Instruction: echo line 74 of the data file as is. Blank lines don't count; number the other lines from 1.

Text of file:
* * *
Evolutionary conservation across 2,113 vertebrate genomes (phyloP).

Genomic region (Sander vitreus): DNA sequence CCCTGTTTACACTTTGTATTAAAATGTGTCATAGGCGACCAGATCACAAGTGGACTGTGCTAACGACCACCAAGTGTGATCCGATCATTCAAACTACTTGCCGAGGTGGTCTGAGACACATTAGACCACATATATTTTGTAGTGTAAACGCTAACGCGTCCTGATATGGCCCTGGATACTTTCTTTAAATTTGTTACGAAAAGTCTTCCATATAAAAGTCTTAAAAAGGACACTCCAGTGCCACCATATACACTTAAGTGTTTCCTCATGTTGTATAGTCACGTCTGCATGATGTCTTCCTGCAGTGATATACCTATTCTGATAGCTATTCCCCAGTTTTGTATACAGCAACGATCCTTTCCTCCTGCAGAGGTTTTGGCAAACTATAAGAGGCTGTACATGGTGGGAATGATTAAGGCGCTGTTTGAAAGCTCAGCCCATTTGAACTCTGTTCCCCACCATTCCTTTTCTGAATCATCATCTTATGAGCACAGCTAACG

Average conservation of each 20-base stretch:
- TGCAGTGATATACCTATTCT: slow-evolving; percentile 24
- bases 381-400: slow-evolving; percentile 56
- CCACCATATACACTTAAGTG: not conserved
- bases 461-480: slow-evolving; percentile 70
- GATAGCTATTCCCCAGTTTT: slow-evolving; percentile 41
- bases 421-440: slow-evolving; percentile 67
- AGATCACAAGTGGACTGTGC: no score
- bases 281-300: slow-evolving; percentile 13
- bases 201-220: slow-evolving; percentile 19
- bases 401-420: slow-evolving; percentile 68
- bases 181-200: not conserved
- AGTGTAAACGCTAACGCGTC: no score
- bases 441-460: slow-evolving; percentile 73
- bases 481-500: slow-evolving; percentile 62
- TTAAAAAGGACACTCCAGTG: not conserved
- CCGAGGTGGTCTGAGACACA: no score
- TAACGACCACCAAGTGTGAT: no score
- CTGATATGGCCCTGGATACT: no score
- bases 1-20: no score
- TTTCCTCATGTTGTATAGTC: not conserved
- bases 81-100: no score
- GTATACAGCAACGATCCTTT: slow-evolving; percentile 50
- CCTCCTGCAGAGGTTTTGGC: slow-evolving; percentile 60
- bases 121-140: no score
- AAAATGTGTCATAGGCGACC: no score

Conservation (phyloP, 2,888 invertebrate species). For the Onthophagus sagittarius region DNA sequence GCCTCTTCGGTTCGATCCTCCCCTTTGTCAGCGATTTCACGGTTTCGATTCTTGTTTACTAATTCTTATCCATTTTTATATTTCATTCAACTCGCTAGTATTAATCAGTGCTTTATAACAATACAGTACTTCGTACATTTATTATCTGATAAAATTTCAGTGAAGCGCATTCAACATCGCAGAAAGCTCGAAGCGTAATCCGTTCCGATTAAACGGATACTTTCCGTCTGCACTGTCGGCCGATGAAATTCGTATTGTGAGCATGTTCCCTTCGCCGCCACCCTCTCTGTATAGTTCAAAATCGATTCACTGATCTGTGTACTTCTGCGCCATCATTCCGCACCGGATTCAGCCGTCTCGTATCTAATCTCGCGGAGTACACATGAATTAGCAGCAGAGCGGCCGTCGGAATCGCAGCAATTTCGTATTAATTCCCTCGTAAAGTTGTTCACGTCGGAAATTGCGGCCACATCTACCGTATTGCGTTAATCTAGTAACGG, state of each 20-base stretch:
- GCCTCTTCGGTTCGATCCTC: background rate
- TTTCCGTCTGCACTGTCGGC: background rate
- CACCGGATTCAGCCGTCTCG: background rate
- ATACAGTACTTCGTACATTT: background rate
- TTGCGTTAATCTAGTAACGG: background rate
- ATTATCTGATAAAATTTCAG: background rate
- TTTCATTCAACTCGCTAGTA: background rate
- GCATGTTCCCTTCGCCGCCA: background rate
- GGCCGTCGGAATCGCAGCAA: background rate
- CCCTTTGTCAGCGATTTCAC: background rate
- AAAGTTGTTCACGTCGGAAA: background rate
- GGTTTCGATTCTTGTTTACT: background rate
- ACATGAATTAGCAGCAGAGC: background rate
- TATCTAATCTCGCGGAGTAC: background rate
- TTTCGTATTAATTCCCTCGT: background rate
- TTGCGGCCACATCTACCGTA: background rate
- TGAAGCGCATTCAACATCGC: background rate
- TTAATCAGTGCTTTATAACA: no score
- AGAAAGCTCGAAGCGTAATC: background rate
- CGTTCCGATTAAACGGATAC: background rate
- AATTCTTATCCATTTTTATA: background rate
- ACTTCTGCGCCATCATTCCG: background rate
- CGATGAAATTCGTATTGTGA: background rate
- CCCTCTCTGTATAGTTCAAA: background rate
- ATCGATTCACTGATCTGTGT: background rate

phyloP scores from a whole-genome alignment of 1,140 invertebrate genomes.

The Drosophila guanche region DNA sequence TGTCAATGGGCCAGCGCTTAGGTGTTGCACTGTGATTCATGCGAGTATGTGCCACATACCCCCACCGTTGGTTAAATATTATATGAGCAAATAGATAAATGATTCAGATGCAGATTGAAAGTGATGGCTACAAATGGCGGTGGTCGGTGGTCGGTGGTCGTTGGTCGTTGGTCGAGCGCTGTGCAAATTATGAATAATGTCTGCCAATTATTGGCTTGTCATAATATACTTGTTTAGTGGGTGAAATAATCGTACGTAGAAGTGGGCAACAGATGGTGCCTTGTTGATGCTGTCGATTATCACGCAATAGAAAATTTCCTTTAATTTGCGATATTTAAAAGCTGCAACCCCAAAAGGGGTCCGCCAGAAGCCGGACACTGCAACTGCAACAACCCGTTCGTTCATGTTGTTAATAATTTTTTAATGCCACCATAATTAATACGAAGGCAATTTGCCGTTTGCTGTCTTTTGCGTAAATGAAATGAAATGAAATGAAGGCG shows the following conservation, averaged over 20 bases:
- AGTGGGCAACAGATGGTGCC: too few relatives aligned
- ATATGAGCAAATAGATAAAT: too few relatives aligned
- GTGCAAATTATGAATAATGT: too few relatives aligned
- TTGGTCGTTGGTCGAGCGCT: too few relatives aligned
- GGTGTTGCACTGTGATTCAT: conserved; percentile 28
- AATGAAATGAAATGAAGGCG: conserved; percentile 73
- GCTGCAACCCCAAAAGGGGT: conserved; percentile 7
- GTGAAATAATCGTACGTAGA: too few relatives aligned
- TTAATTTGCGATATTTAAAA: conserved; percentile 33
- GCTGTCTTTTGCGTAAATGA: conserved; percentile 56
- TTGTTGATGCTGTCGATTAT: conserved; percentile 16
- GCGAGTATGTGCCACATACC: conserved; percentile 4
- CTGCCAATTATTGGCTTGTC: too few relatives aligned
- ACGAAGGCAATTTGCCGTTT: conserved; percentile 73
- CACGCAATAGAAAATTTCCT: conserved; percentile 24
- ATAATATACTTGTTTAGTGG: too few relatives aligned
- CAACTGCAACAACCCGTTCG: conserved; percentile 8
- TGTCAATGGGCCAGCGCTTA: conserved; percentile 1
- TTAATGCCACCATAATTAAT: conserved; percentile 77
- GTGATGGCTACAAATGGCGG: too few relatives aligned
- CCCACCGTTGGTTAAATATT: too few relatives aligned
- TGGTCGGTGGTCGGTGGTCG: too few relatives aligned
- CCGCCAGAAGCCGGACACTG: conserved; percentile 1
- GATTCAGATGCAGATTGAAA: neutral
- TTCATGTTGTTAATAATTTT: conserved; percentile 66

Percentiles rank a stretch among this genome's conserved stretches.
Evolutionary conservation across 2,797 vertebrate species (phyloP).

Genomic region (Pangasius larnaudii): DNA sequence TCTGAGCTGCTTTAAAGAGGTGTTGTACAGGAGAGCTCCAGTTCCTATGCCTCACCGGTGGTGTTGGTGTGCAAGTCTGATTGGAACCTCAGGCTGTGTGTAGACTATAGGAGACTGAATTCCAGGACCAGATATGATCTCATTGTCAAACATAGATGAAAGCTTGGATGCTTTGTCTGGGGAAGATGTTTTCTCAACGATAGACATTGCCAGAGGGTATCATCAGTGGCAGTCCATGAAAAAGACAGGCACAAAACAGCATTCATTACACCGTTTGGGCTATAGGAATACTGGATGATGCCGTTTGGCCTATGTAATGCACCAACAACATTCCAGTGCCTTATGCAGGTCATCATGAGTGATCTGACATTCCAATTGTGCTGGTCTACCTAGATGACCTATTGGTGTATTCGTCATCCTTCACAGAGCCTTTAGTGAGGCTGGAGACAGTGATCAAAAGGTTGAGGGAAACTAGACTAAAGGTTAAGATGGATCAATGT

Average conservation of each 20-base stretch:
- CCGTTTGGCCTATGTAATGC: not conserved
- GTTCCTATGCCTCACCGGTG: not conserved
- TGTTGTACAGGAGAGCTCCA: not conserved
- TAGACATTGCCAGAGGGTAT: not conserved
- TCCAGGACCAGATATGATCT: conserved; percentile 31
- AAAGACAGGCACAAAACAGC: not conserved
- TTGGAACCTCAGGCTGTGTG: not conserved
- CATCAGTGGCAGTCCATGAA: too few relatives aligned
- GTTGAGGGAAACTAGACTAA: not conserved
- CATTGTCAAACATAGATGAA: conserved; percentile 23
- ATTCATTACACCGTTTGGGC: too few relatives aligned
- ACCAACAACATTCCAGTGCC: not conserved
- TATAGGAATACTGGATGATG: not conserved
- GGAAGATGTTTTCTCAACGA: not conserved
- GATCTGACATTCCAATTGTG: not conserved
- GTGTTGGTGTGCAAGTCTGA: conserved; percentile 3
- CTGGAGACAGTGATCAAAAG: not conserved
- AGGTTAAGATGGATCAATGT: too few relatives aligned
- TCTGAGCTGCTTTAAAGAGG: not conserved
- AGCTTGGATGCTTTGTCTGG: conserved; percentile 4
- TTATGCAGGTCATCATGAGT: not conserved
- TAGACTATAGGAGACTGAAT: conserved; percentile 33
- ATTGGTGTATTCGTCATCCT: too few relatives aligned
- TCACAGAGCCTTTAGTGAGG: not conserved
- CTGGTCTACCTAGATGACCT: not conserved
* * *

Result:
- TGTCAATGGGCCAGCGCTTA: conserved; percentile 1